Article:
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Observatory tent dwellers win anti-eviction case

Reprinted from the Cape Argus, by Sisonke Mlamla – 2020-10-08

The City has been prohibited from interfering with the tent dwellers living on the pavement in Observatory in front of Arcadia Place. Picture: Sisonke Mlamla/Cape Argus
Picture: Sisonke Mlamla/Cape Argus

Cape Town – The City has been prohibited from interfering with the tent dwellers living on the pavement in Observatory in front of Arcadia Place, a building opposite Pick n Pay and KFC.

The group of occupiers, calling themselves Singabalapha (We Belong Here), won an anti-eviction case in the Cape High Court against the City on Tuesday, where the City was ordered to refrain from confiscating personal property and belongings.

The court ordered the City to also refrain from harassing or abusing the residents of Singabalapha and evicting them without an order of court.

The judgment stated that it was clear that the action of the City against the residents took place over a period, and to make matters worse, the action took place during the Covid-19 pandemic, under a State of Disaster.“

During this period, for obvious reasons, evictions were initially prohibited, but later, particularly during the May operations, courts were allowed to issue eviction orders, but such orders were stayed and suspended until the last day of alert level 4, which was applicable at the time.”

Safety and security executive director Richard Bosman said the City had received the judgment and had noted it. “The matter is receiving attention and consideration.”

Singabalapha chairperson Barbara Vuza said the past year had been hell. Not just because of Covid-19, but also because their struggle against the unjust eviction from Arcadia Place, an old-age home, exactly one year ago had forced them on to the streets, where they had to build their homes on the grass and live in constant fear of harassment and victimisation at the hands of the City’s Law Enforcement.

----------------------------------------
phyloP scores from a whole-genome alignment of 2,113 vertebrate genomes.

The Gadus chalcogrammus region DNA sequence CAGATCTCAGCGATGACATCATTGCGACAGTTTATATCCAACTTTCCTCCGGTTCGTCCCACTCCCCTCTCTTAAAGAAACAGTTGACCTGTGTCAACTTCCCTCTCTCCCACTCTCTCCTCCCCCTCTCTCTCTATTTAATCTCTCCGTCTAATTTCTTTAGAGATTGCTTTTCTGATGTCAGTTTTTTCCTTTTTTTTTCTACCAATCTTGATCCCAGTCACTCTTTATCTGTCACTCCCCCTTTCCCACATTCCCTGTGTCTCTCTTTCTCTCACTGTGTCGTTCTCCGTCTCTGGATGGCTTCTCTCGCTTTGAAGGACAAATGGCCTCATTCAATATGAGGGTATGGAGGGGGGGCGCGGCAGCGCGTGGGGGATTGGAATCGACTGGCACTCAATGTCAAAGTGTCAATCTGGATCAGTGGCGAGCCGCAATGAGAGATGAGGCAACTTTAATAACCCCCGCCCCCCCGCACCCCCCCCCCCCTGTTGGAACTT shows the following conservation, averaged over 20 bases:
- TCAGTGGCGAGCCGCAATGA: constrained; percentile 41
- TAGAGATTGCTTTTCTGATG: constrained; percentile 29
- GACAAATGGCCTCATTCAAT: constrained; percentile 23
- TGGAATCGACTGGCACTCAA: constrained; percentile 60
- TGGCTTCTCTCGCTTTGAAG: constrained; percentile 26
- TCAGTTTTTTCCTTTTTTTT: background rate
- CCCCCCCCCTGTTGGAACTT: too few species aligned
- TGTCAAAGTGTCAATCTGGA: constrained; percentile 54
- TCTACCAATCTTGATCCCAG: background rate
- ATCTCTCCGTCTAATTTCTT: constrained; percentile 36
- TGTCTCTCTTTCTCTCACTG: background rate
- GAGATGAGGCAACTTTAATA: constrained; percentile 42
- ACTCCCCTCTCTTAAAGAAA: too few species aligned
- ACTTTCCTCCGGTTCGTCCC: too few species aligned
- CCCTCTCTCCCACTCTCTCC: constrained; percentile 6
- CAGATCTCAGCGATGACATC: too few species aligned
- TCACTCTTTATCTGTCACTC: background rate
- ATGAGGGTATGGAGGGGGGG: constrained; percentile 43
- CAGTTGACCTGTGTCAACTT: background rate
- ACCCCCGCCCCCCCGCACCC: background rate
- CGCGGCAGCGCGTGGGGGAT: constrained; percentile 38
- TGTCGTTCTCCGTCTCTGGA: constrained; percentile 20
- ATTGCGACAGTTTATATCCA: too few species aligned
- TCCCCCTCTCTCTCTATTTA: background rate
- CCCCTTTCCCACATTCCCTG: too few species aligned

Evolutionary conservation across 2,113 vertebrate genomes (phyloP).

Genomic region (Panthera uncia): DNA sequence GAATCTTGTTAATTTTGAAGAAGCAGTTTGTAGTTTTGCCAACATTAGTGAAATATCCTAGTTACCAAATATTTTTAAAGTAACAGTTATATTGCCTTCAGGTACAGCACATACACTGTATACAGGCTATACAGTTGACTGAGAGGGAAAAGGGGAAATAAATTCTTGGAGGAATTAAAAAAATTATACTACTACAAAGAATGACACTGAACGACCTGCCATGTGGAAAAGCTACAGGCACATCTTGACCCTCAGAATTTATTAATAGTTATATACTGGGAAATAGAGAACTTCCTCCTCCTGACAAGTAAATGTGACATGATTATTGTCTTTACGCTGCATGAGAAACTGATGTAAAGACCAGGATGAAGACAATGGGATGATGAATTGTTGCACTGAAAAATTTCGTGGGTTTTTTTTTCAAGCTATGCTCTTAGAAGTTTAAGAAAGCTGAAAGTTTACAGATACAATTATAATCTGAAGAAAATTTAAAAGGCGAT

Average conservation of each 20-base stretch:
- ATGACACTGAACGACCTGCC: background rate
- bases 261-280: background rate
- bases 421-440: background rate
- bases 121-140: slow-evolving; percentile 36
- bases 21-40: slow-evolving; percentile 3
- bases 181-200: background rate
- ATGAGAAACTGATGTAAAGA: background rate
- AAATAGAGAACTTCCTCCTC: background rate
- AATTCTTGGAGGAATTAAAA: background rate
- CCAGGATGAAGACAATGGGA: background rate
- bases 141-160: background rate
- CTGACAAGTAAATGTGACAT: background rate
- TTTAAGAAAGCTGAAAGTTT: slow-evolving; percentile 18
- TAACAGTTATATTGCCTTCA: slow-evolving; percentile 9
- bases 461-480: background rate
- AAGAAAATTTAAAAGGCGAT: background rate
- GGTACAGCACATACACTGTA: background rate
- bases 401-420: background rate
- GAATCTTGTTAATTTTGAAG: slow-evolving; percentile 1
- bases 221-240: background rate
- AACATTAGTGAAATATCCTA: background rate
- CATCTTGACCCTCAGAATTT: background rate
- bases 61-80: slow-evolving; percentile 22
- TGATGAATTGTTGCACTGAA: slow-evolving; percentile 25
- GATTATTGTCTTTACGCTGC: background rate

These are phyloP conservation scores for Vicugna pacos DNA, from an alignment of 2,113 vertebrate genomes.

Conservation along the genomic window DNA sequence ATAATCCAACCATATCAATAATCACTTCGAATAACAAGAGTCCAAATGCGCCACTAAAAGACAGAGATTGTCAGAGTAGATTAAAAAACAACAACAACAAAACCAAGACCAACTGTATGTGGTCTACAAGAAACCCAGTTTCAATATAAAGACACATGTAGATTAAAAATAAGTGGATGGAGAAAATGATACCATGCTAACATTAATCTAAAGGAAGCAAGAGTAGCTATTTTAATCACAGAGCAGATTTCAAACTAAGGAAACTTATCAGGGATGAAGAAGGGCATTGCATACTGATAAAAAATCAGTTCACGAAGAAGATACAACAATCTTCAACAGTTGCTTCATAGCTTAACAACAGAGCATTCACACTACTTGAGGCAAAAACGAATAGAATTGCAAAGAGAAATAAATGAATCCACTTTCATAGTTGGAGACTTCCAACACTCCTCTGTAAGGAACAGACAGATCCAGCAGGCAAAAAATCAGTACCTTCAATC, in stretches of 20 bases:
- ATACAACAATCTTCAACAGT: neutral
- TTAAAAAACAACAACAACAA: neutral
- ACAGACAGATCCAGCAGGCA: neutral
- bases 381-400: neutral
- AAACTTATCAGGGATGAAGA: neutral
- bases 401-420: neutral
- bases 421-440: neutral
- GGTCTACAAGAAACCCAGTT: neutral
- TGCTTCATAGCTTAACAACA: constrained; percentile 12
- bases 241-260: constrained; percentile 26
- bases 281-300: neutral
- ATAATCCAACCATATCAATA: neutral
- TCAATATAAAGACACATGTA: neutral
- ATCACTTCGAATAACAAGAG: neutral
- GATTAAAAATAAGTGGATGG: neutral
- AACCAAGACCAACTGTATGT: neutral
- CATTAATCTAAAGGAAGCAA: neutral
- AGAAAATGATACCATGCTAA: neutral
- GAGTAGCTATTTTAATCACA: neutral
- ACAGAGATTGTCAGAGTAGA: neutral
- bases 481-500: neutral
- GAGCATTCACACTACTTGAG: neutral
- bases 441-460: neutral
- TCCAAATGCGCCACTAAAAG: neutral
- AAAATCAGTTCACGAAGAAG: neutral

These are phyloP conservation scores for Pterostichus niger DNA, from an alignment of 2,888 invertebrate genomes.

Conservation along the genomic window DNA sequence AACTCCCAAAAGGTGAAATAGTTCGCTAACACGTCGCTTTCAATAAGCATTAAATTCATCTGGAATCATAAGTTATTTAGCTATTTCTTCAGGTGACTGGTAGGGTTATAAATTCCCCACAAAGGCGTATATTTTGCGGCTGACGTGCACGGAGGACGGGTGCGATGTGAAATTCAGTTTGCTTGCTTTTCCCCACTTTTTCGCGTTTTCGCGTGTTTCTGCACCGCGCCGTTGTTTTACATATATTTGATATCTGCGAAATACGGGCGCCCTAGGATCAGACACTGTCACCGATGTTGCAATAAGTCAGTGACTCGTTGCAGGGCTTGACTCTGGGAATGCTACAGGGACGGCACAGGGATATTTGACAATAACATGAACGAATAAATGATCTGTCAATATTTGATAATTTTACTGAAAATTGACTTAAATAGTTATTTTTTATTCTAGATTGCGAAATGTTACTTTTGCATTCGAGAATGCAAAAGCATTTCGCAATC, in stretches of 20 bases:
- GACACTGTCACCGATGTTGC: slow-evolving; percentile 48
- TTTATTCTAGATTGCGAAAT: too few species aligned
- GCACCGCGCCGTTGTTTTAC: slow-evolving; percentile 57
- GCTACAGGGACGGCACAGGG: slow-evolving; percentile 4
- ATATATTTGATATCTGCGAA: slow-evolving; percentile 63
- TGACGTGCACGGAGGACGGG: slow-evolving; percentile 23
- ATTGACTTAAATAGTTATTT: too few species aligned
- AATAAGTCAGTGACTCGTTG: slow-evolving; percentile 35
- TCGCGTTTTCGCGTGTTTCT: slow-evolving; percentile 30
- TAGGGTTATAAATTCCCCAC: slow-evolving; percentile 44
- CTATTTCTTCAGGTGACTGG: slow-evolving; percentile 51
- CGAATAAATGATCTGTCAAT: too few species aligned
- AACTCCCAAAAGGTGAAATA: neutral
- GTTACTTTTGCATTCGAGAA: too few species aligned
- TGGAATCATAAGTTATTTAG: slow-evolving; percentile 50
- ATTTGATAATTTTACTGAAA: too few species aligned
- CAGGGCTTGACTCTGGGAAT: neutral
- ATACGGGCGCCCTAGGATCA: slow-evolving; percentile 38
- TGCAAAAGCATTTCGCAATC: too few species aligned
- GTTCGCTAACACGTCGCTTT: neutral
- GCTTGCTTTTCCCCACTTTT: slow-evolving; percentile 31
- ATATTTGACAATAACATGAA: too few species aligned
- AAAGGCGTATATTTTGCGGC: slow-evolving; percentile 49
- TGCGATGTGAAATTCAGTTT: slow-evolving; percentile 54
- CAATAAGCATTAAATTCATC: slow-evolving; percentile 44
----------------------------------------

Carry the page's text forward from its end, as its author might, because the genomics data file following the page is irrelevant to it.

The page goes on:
Vuza said they stood strong against the odds, despite the government’s refusal to provide them with basic services like water, electricity, and ablution facilities.

One of the occupiers, Sinazo Jordan, said the court came to the decision that the City could not use its by-laws to circumvent the Prevention of Illegal Eviction from and Unlawful Occupation of Land Act.

Jordan said that in the judgment, Acting Judge Selwyn Hockey noted that their advocate, Zeynab Titus, “correctly argue(s) that the City is using the street by-laws as a quick fix to persistently harass the residents so they will eventually succumb to the pressure and vacate the settlement”.

Their legal representative, Lucien Lewin, said he was extremely satisfied with the judgment granted.

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